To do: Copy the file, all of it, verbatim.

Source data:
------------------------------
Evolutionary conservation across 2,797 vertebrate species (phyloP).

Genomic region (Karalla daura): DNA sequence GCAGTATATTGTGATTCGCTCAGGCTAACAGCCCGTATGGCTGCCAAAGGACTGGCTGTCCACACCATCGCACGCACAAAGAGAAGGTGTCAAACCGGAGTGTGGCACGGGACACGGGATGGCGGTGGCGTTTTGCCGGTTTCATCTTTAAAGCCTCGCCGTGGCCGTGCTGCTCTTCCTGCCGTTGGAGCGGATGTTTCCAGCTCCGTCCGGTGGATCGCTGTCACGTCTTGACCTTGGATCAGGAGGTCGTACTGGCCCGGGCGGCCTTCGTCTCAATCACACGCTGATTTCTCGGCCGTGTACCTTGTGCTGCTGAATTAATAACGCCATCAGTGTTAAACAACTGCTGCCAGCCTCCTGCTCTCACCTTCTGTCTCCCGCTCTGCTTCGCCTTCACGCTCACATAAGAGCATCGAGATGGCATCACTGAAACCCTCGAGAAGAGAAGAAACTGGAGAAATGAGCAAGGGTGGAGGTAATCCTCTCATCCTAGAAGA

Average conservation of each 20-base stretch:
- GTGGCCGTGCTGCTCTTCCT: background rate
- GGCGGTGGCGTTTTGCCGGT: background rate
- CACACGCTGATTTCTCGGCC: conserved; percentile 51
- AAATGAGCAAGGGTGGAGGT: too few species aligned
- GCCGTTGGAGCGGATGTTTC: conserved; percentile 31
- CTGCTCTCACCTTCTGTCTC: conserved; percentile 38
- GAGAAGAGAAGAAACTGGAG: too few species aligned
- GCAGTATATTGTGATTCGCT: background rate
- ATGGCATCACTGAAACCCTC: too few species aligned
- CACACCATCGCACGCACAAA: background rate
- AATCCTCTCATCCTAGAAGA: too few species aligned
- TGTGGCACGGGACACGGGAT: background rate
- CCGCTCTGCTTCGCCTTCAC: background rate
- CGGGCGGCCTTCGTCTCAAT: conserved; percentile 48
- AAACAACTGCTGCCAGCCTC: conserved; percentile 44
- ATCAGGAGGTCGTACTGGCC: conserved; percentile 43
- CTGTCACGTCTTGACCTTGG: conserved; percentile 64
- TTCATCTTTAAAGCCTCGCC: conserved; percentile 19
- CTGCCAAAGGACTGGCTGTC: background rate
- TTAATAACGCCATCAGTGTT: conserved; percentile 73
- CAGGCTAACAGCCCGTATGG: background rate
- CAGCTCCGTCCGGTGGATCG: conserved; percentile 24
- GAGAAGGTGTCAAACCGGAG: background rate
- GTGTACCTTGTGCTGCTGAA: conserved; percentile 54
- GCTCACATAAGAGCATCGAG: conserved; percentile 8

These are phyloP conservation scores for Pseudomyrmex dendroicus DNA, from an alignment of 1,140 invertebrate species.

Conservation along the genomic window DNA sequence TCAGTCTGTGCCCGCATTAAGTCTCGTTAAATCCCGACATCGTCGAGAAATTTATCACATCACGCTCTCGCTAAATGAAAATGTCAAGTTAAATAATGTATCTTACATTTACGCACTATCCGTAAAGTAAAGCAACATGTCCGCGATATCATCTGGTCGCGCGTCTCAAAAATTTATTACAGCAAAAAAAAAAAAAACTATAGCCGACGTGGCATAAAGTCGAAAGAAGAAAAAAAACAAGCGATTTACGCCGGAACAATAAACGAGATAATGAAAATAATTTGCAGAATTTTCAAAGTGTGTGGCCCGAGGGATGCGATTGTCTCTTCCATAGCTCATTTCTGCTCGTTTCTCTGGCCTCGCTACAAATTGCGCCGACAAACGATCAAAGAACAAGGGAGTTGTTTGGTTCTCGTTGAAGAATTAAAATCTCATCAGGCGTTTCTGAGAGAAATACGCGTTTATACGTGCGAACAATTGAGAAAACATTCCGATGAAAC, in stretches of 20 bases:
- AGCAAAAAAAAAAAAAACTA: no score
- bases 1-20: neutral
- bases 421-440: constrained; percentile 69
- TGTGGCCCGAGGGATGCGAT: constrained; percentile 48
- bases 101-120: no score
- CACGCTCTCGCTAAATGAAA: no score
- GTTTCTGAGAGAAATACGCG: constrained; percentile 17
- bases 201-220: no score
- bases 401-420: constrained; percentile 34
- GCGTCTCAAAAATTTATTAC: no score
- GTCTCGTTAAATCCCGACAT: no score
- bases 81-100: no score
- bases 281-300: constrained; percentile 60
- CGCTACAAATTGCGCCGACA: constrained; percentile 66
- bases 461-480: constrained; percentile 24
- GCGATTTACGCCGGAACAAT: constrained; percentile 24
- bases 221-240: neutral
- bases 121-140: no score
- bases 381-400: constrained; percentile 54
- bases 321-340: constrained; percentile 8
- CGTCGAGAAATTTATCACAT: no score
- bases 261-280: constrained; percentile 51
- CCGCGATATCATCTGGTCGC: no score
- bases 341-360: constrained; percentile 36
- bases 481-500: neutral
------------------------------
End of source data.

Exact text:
Evolutionary conservation across 2,797 vertebrate species (phyloP).

Genomic region (Karalla daura): DNA sequence GCAGTATATTGTGATTCGCTCAGGCTAACAGCCCGTATGGCTGCCAAAGGACTGGCTGTCCACACCATCGCACGCACAAAGAGAAGGTGTCAAACCGGAGTGTGGCACGGGACACGGGATGGCGGTGGCGTTTTGCCGGTTTCATCTTTAAAGCCTCGCCGTGGCCGTGCTGCTCTTCCTGCCGTTGGAGCGGATGTTTCCAGCTCCGTCCGGTGGATCGCTGTCACGTCTTGACCTTGGATCAGGAGGTCGTACTGGCCCGGGCGGCCTTCGTCTCAATCACACGCTGATTTCTCGGCCGTGTACCTTGTGCTGCTGAATTAATAACGCCATCAGTGTTAAACAACTGCTGCCAGCCTCCTGCTCTCACCTTCTGTCTCCCGCTCTGCTTCGCCTTCACGCTCACATAAGAGCATCGAGATGGCATCACTGAAACCCTCGAGAAGAGAAGAAACTGGAGAAATGAGCAAGGGTGGAGGTAATCCTCTCATCCTAGAAGA

Average conservation of each 20-base stretch:
- GTGGCCGTGCTGCTCTTCCT: background rate
- GGCGGTGGCGTTTTGCCGGT: background rate
- CACACGCTGATTTCTCGGCC: conserved; percentile 51
- AAATGAGCAAGGGTGGAGGT: too few species aligned
- GCCGTTGGAGCGGATGTTTC: conserved; percentile 31
- CTGCTCTCACCTTCTGTCTC: conserved; percentile 38
- GAGAAGAGAAGAAACTGGAG: too few species aligned
- GCAGTATATTGTGATTCGCT: background rate
- ATGGCATCACTGAAACCCTC: too few species aligned
- CACACCATCGCACGCACAAA: background rate
- AATCCTCTCATCCTAGAAGA: too few species aligned
- TGTGGCACGGGACACGGGAT: background rate
- CCGCTCTGCTTCGCCTTCAC: background rate
- CGGGCGGCCTTCGTCTCAAT: conserved; percentile 48
- AAACAACTGCTGCCAGCCTC: conserved; percentile 44
- ATCAGGAGGTCGTACTGGCC: conserved; percentile 43
- CTGTCACGTCTTGACCTTGG: conserved; percentile 64
- TTCATCTTTAAAGCCTCGCC: conserved; percentile 19
- CTGCCAAAGGACTGGCTGTC: background rate
- TTAATAACGCCATCAGTGTT: conserved; percentile 73
- CAGGCTAACAGCCCGTATGG: background rate
- CAGCTCCGTCCGGTGGATCG: conserved; percentile 24
- GAGAAGGTGTCAAACCGGAG: background rate
- GTGTACCTTGTGCTGCTGAA: conserved; percentile 54
- GCTCACATAAGAGCATCGAG: conserved; percentile 8

These are phyloP conservation scores for Pseudomyrmex dendroicus DNA, from an alignment of 1,140 invertebrate species.

Conservation along the genomic window DNA sequence TCAGTCTGTGCCCGCATTAAGTCTCGTTAAATCCCGACATCGTCGAGAAATTTATCACATCACGCTCTCGCTAAATGAAAATGTCAAGTTAAATAATGTATCTTACATTTACGCACTATCCGTAAAGTAAAGCAACATGTCCGCGATATCATCTGGTCGCGCGTCTCAAAAATTTATTACAGCAAAAAAAAAAAAAACTATAGCCGACGTGGCATAAAGTCGAAAGAAGAAAAAAAACAAGCGATTTACGCCGGAACAATAAACGAGATAATGAAAATAATTTGCAGAATTTTCAAAGTGTGTGGCCCGAGGGATGCGATTGTCTCTTCCATAGCTCATTTCTGCTCGTTTCTCTGGCCTCGCTACAAATTGCGCCGACAAACGATCAAAGAACAAGGGAGTTGTTTGGTTCTCGTTGAAGAATTAAAATCTCATCAGGCGTTTCTGAGAGAAATACGCGTTTATACGTGCGAACAATTGAGAAAACATTCCGATGAAAC, in stretches of 20 bases:
- AGCAAAAAAAAAAAAAACTA: no score
- bases 1-20: neutral
- bases 421-440: constrained; percentile 69
- TGTGGCCCGAGGGATGCGAT: constrained; percentile 48
- bases 101-120: no score
- CACGCTCTCGCTAAATGAAA: no score
- GTTTCTGAGAGAAATACGCG: constrained; percentile 17
- bases 201-220: no score
- bases 401-420: constrained; percentile 34
- GCGTCTCAAAAATTTATTAC: no score
- GTCTCGTTAAATCCCGACAT: no score
- bases 81-100: no score
- bases 281-300: constrained; percentile 60
- CGCTACAAATTGCGCCGACA: constrained; percentile 66
- bases 461-480: constrained; percentile 24
- GCGATTTACGCCGGAACAAT: constrained; percentile 24
- bases 221-240: neutral
- bases 121-140: no score
- bases 381-400: constrained; percentile 54
- bases 321-340: constrained; percentile 8
- CGTCGAGAAATTTATCACAT: no score
- bases 261-280: constrained; percentile 51
- CCGCGATATCATCTGGTCGC: no score
- bases 341-360: constrained; percentile 36
- bases 481-500: neutral